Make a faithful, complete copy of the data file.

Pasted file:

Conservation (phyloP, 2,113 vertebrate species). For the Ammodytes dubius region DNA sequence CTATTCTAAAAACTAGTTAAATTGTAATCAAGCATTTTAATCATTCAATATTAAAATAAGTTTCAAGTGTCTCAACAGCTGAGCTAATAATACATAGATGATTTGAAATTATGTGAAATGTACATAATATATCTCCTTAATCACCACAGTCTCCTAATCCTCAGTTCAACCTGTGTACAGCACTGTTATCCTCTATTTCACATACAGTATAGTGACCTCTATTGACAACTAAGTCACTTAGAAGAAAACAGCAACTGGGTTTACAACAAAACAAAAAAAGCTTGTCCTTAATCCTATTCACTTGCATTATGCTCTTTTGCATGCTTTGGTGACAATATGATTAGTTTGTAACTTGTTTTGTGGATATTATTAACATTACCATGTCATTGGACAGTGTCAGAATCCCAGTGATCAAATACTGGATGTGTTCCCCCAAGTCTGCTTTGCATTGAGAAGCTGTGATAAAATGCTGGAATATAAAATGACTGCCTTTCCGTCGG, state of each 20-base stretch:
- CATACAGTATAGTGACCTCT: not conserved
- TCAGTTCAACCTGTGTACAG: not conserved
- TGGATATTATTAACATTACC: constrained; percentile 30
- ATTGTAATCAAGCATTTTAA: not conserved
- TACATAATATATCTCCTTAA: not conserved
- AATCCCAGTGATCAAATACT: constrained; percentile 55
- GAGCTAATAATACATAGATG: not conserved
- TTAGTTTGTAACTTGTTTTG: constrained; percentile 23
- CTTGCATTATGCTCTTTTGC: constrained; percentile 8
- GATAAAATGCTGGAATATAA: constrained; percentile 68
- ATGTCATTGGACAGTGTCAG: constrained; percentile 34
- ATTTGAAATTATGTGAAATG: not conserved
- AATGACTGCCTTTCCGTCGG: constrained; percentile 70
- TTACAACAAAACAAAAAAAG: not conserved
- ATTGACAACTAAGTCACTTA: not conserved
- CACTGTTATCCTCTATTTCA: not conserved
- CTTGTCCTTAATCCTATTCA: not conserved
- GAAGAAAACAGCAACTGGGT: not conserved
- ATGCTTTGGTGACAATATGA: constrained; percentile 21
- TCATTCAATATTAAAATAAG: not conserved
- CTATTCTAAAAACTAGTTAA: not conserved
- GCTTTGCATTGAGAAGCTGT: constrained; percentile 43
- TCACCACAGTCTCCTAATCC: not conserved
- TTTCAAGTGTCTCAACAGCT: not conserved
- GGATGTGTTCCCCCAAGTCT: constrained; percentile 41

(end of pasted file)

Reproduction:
Conservation (phyloP, 2,113 vertebrate species). For the Ammodytes dubius region DNA sequence CTATTCTAAAAACTAGTTAAATTGTAATCAAGCATTTTAATCATTCAATATTAAAATAAGTTTCAAGTGTCTCAACAGCTGAGCTAATAATACATAGATGATTTGAAATTATGTGAAATGTACATAATATATCTCCTTAATCACCACAGTCTCCTAATCCTCAGTTCAACCTGTGTACAGCACTGTTATCCTCTATTTCACATACAGTATAGTGACCTCTATTGACAACTAAGTCACTTAGAAGAAAACAGCAACTGGGTTTACAACAAAACAAAAAAAGCTTGTCCTTAATCCTATTCACTTGCATTATGCTCTTTTGCATGCTTTGGTGACAATATGATTAGTTTGTAACTTGTTTTGTGGATATTATTAACATTACCATGTCATTGGACAGTGTCAGAATCCCAGTGATCAAATACTGGATGTGTTCCCCCAAGTCTGCTTTGCATTGAGAAGCTGTGATAAAATGCTGGAATATAAAATGACTGCCTTTCCGTCGG, state of each 20-base stretch:
- CATACAGTATAGTGACCTCT: not conserved
- TCAGTTCAACCTGTGTACAG: not conserved
- TGGATATTATTAACATTACC: constrained; percentile 30
- ATTGTAATCAAGCATTTTAA: not conserved
- TACATAATATATCTCCTTAA: not conserved
- AATCCCAGTGATCAAATACT: constrained; percentile 55
- GAGCTAATAATACATAGATG: not conserved
- TTAGTTTGTAACTTGTTTTG: constrained; percentile 23
- CTTGCATTATGCTCTTTTGC: constrained; percentile 8
- GATAAAATGCTGGAATATAA: constrained; percentile 68
- ATGTCATTGGACAGTGTCAG: constrained; percentile 34
- ATTTGAAATTATGTGAAATG: not conserved
- AATGACTGCCTTTCCGTCGG: constrained; percentile 70
- TTACAACAAAACAAAAAAAG: not conserved
- ATTGACAACTAAGTCACTTA: not conserved
- CACTGTTATCCTCTATTTCA: not conserved
- CTTGTCCTTAATCCTATTCA: not conserved
- GAAGAAAACAGCAACTGGGT: not conserved
- ATGCTTTGGTGACAATATGA: constrained; percentile 21
- TCATTCAATATTAAAATAAG: not conserved
- CTATTCTAAAAACTAGTTAA: not conserved
- GCTTTGCATTGAGAAGCTGT: constrained; percentile 43
- TCACCACAGTCTCCTAATCC: not conserved
- TTTCAAGTGTCTCAACAGCT: not conserved
- GGATGTGTTCCCCCAAGTCT: constrained; percentile 41